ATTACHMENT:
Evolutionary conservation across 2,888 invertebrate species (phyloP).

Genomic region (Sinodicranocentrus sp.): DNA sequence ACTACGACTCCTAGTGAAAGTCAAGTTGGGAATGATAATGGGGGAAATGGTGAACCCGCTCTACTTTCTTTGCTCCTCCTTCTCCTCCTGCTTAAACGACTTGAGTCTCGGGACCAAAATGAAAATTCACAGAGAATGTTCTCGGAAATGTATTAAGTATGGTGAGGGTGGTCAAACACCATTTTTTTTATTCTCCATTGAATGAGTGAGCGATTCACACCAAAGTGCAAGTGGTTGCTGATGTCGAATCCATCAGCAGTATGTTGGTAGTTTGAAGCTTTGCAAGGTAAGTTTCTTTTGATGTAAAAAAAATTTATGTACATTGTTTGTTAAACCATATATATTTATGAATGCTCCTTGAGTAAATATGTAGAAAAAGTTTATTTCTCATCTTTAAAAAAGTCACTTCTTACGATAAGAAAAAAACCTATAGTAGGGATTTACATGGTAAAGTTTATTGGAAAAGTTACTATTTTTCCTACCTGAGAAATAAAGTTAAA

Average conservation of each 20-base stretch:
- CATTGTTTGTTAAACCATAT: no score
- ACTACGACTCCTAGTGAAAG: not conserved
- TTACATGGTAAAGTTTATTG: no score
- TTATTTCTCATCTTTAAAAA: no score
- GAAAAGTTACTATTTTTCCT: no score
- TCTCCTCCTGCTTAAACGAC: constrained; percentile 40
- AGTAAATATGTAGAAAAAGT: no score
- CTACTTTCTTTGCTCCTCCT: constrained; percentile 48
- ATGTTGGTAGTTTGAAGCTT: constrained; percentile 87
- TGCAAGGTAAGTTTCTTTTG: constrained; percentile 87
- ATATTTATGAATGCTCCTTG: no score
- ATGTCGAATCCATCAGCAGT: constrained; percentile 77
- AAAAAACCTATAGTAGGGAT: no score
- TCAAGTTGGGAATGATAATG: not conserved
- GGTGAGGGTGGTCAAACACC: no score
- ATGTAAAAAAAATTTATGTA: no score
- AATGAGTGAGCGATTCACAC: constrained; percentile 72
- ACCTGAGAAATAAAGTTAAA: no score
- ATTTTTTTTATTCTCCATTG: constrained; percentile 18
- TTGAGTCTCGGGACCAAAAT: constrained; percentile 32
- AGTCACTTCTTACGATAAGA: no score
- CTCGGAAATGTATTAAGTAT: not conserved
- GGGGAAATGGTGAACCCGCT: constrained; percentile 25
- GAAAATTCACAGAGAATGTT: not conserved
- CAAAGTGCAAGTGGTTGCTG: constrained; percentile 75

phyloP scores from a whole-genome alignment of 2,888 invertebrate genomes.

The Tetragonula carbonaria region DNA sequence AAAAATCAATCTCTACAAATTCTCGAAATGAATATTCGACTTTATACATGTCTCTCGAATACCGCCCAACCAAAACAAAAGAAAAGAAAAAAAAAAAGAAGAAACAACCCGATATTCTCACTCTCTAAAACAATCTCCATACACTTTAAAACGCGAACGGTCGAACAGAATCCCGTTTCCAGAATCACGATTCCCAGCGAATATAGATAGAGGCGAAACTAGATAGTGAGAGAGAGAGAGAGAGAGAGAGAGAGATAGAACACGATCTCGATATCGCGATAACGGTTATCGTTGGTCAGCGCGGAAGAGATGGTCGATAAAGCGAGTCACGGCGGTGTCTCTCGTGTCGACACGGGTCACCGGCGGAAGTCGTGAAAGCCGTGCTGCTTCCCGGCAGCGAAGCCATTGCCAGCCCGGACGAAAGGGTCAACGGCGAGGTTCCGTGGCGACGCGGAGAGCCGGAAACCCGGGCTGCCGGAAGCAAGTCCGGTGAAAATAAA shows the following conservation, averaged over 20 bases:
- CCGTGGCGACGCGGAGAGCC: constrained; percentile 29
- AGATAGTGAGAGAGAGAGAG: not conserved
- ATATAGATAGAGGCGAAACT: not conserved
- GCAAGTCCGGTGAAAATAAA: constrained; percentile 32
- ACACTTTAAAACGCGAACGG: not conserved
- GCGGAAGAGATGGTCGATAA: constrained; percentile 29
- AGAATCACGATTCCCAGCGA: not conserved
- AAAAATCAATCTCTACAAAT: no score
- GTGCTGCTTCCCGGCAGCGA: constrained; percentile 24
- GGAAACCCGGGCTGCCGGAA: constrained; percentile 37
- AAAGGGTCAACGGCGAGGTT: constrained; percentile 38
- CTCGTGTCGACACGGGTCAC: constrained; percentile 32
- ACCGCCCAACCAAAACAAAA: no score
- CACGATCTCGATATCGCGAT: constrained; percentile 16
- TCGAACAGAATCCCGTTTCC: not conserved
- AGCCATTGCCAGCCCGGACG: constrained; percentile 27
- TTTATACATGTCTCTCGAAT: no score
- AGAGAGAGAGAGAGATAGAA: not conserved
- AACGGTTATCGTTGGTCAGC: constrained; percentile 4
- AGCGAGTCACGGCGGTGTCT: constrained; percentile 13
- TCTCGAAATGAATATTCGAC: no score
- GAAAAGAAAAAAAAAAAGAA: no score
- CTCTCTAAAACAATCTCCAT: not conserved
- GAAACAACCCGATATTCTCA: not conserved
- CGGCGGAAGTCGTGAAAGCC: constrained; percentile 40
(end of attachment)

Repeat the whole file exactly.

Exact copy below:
Evolutionary conservation across 2,888 invertebrate species (phyloP).

Genomic region (Sinodicranocentrus sp.): DNA sequence ACTACGACTCCTAGTGAAAGTCAAGTTGGGAATGATAATGGGGGAAATGGTGAACCCGCTCTACTTTCTTTGCTCCTCCTTCTCCTCCTGCTTAAACGACTTGAGTCTCGGGACCAAAATGAAAATTCACAGAGAATGTTCTCGGAAATGTATTAAGTATGGTGAGGGTGGTCAAACACCATTTTTTTTATTCTCCATTGAATGAGTGAGCGATTCACACCAAAGTGCAAGTGGTTGCTGATGTCGAATCCATCAGCAGTATGTTGGTAGTTTGAAGCTTTGCAAGGTAAGTTTCTTTTGATGTAAAAAAAATTTATGTACATTGTTTGTTAAACCATATATATTTATGAATGCTCCTTGAGTAAATATGTAGAAAAAGTTTATTTCTCATCTTTAAAAAAGTCACTTCTTACGATAAGAAAAAAACCTATAGTAGGGATTTACATGGTAAAGTTTATTGGAAAAGTTACTATTTTTCCTACCTGAGAAATAAAGTTAAA

Average conservation of each 20-base stretch:
- CATTGTTTGTTAAACCATAT: no score
- ACTACGACTCCTAGTGAAAG: not conserved
- TTACATGGTAAAGTTTATTG: no score
- TTATTTCTCATCTTTAAAAA: no score
- GAAAAGTTACTATTTTTCCT: no score
- TCTCCTCCTGCTTAAACGAC: constrained; percentile 40
- AGTAAATATGTAGAAAAAGT: no score
- CTACTTTCTTTGCTCCTCCT: constrained; percentile 48
- ATGTTGGTAGTTTGAAGCTT: constrained; percentile 87
- TGCAAGGTAAGTTTCTTTTG: constrained; percentile 87
- ATATTTATGAATGCTCCTTG: no score
- ATGTCGAATCCATCAGCAGT: constrained; percentile 77
- AAAAAACCTATAGTAGGGAT: no score
- TCAAGTTGGGAATGATAATG: not conserved
- GGTGAGGGTGGTCAAACACC: no score
- ATGTAAAAAAAATTTATGTA: no score
- AATGAGTGAGCGATTCACAC: constrained; percentile 72
- ACCTGAGAAATAAAGTTAAA: no score
- ATTTTTTTTATTCTCCATTG: constrained; percentile 18
- TTGAGTCTCGGGACCAAAAT: constrained; percentile 32
- AGTCACTTCTTACGATAAGA: no score
- CTCGGAAATGTATTAAGTAT: not conserved
- GGGGAAATGGTGAACCCGCT: constrained; percentile 25
- GAAAATTCACAGAGAATGTT: not conserved
- CAAAGTGCAAGTGGTTGCTG: constrained; percentile 75

phyloP scores from a whole-genome alignment of 2,888 invertebrate genomes.

The Tetragonula carbonaria region DNA sequence AAAAATCAATCTCTACAAATTCTCGAAATGAATATTCGACTTTATACATGTCTCTCGAATACCGCCCAACCAAAACAAAAGAAAAGAAAAAAAAAAAGAAGAAACAACCCGATATTCTCACTCTCTAAAACAATCTCCATACACTTTAAAACGCGAACGGTCGAACAGAATCCCGTTTCCAGAATCACGATTCCCAGCGAATATAGATAGAGGCGAAACTAGATAGTGAGAGAGAGAGAGAGAGAGAGAGAGAGATAGAACACGATCTCGATATCGCGATAACGGTTATCGTTGGTCAGCGCGGAAGAGATGGTCGATAAAGCGAGTCACGGCGGTGTCTCTCGTGTCGACACGGGTCACCGGCGGAAGTCGTGAAAGCCGTGCTGCTTCCCGGCAGCGAAGCCATTGCCAGCCCGGACGAAAGGGTCAACGGCGAGGTTCCGTGGCGACGCGGAGAGCCGGAAACCCGGGCTGCCGGAAGCAAGTCCGGTGAAAATAAA shows the following conservation, averaged over 20 bases:
- CCGTGGCGACGCGGAGAGCC: constrained; percentile 29
- AGATAGTGAGAGAGAGAGAG: not conserved
- ATATAGATAGAGGCGAAACT: not conserved
- GCAAGTCCGGTGAAAATAAA: constrained; percentile 32
- ACACTTTAAAACGCGAACGG: not conserved
- GCGGAAGAGATGGTCGATAA: constrained; percentile 29
- AGAATCACGATTCCCAGCGA: not conserved
- AAAAATCAATCTCTACAAAT: no score
- GTGCTGCTTCCCGGCAGCGA: constrained; percentile 24
- GGAAACCCGGGCTGCCGGAA: constrained; percentile 37
- AAAGGGTCAACGGCGAGGTT: constrained; percentile 38
- CTCGTGTCGACACGGGTCAC: constrained; percentile 32
- ACCGCCCAACCAAAACAAAA: no score
- CACGATCTCGATATCGCGAT: constrained; percentile 16
- TCGAACAGAATCCCGTTTCC: not conserved
- AGCCATTGCCAGCCCGGACG: constrained; percentile 27
- TTTATACATGTCTCTCGAAT: no score
- AGAGAGAGAGAGAGATAGAA: not conserved
- AACGGTTATCGTTGGTCAGC: constrained; percentile 4
- AGCGAGTCACGGCGGTGTCT: constrained; percentile 13
- TCTCGAAATGAATATTCGAC: no score
- GAAAAGAAAAAAAAAAAGAA: no score
- CTCTCTAAAACAATCTCCAT: not conserved
- GAAACAACCCGATATTCTCA: not conserved
- CGGCGGAAGTCGTGAAAGCC: constrained; percentile 40